Maharashtra Ravages of Sand-Mining Writ Large Excellent piece illustrating the impact of indiscriminate sand mining in a Western Ghats village on Terekhol river in Sindhudurg district on Maharashtra-Goa border and also discussing science of sand in the river. https://science.thewire.in/environment/terekhol-river-sand-mining-aquifer-groundwater-hyporheic-zone-water-shortage/  (04 Sept. 2020)

Illegal mining operation busted in Dombivli Kalyan tehsil administration cracked down on illegal sand mining activity at Kumbharkhanpada along Dombivli Creek. Officials have seized seven brass of sand, and lodged a complaint with Vishnunagar police. The action was taken following a letter by Kalyan Dombivli Municipal Corporation’s (KDMC) standing committee chairman Vikas Mhatre to Kalyan tehsil office about the increased illegal sand mining activity at Dombivli creek during lockdown. Mhatre said, “Illegal mining of sand has led to flood-like situation in the premises during rains, and it will also affect farm lands. Sand mining activities have increased during lockdown. There is a jogging track along the creek which is being obstructed by illegal mining operations.”  https://www.hindustantimes.com/cities/illegal-sand-mining-operation-busted-in-dombivli/story-ozT2t4cDyB1b3z4zYMOjqN.html  (05 Sept. 2020)

Jammu and Kashmir Political change is pushing up the price of sand For the first time, non-locals have acquired riverbed mining rights. Many of them are yet to apply for clearances under a new environmental regime. https://scroll.in/article/972385/how-political-change-is-pushing-up-the-price-of-sand-in-jammu-and-kashmir  (07 Sept. 2020)

Haryana Illegal mining happening during monsoon. https://m.facebook.com/story.php?story_fbid=2703521086642830&id=114470276916386?sfnsn=wiwspwa&extid=CeMuZctXAT7Nx54P&d=w&vh=e


NGT asks Nat Wetland Com to compile compliance status The green panel said the state pollution control boards and State Wetland Authorities in India may give the status of management of wetlands in their areas to the Secretary of the Union Environment Ministry within three months. “On that basis a joint Committee of the Secretary and Chairman CPCB may give a consolidated report to this Tribunal before the next date by e-mail,” a bench headed by NGT Chairperson Justice A K Girl said.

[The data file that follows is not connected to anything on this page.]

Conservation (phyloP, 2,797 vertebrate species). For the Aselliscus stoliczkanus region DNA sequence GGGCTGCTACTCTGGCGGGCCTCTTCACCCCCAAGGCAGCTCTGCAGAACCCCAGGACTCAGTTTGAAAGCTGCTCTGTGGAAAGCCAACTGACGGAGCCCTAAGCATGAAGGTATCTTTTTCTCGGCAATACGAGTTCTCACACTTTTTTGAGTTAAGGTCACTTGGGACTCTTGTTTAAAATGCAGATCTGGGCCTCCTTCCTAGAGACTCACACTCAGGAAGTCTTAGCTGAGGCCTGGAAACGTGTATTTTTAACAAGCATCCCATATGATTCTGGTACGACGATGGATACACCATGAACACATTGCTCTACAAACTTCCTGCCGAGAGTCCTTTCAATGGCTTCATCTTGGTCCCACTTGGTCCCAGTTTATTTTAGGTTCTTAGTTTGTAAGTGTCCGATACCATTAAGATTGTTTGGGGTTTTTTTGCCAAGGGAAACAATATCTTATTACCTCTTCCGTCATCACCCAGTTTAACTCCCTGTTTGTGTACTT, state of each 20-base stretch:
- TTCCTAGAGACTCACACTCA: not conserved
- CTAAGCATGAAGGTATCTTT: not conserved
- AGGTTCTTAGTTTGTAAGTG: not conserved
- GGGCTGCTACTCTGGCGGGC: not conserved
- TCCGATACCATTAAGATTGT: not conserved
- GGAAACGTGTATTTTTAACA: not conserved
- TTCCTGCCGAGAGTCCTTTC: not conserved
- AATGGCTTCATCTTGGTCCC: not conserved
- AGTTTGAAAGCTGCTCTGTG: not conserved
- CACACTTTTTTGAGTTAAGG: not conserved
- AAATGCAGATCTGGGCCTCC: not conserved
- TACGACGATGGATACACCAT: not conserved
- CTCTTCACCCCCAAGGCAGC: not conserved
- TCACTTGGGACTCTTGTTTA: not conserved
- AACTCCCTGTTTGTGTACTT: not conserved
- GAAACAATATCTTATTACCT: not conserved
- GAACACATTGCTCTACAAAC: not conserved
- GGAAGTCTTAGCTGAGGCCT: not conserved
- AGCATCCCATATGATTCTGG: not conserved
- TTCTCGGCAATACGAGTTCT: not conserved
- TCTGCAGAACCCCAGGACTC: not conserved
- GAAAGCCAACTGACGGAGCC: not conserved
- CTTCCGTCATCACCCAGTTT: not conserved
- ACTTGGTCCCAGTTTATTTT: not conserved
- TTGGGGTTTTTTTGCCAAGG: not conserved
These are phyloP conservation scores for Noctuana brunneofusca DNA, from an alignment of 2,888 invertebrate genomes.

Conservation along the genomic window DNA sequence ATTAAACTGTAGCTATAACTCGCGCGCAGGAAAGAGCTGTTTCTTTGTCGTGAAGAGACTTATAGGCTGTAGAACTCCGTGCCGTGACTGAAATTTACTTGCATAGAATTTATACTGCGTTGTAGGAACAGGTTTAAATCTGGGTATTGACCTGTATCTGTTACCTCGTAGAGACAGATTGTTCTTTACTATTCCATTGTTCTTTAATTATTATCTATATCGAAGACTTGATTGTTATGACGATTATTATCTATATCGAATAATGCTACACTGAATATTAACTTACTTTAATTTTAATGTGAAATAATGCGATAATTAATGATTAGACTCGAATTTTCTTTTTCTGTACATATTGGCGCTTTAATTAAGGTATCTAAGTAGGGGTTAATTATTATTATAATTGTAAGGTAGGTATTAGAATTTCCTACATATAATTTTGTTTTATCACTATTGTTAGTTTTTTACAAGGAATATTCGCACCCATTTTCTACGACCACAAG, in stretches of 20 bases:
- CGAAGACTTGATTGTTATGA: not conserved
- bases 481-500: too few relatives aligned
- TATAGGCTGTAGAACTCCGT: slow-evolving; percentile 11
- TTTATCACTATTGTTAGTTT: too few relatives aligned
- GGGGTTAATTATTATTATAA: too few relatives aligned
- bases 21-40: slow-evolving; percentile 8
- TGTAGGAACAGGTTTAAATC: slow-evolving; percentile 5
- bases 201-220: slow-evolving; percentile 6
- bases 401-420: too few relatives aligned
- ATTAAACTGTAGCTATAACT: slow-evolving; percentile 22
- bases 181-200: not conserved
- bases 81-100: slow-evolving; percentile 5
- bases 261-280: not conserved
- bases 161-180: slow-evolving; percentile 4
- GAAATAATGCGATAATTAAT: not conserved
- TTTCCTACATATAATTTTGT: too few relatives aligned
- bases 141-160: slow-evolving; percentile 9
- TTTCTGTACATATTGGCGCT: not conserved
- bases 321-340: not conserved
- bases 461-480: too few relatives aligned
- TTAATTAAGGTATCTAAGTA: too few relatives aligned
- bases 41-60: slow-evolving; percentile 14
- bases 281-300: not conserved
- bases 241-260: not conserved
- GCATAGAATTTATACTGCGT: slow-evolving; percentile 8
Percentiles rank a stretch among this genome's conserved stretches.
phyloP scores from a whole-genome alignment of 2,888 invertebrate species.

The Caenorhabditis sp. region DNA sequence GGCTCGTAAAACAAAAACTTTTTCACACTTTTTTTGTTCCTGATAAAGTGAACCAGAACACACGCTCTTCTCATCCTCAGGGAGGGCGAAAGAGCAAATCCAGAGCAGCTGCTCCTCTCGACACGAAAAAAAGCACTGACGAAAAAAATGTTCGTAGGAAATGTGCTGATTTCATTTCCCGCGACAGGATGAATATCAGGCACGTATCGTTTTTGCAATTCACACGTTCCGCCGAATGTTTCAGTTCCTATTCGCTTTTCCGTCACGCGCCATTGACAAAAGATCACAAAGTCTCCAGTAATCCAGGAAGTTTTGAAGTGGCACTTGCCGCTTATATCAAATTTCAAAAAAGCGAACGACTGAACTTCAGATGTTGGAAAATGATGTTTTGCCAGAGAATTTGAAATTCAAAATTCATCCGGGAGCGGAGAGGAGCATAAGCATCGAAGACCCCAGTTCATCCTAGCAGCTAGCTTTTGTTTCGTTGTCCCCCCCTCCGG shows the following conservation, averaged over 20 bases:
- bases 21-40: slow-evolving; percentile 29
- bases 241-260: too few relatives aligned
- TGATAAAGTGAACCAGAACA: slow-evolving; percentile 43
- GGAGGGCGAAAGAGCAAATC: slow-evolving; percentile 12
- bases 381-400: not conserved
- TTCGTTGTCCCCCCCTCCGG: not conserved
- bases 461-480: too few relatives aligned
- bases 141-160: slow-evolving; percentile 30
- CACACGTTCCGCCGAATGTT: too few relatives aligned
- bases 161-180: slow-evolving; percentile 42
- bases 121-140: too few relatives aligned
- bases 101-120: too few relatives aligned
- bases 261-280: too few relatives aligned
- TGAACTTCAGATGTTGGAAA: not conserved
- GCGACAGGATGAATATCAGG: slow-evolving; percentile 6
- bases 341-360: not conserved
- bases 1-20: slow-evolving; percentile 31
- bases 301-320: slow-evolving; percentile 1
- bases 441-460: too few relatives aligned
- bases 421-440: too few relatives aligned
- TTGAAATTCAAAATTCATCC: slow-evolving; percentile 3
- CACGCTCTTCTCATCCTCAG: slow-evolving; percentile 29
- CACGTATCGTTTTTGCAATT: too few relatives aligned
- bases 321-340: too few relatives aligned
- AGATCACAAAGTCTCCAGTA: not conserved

-The NGT said that Wetland (Conservation and Management) Rules, 2017 contain elaborate provisions for protection of Wetlands and National and State Wetland Authorities have been set up. However, the fact remain that the wetlands are facing serious challenge of conservation as shown by the present case and other cases which are the Tribunal dealing with from time to time,” the bench said.

-It said that the Secretary of Ministry of Environment and Forests heads the National Wetlands Committee with 18 other Members for integrated management of wetlands, monitoring implementation of the Rules and other allied functions. Inspite of high level authorities in place, there are widespread grievances of failure to manage some of the important wetlands, as in the present case and another matter dealt with today relating to Sambhar Lake in Jaipur, the NGT said.

-The tribunal”s direction came while hearing a plea filed by Jammu and Kashmir resident Raja Muzaffar Bhat seeking directions for prevention of unscientific dumping of waste and encroachment of Hokersar Wetland, Wular Lake and Kreentchoo-Chandhara Wetland in the Union Territory of Jammu & Kashmir. The applicant also annexed photographs showing unscientific dumping of garbage. https://www.outlookindia.com/newsscroll/ngt-directs-nat-wetland-committee-to-compile-data-about-compliance-status-of-envn-norms/1924699  (28 Aug. 2020)

Maharashtra CM asks forest dept to look into Panje wetland mangroves chopping Following multiple complaints regarding the illegal hacking of mangroves at the Panje wetland in Uran, chief minister Uddhav Thackeray has directed the state forest department to look into this issue. The revenue department officials will also be inquiring into the matter, along with the forest department. The greens have welcomed the move and urged the authorities to effectively stop further degradation of nature.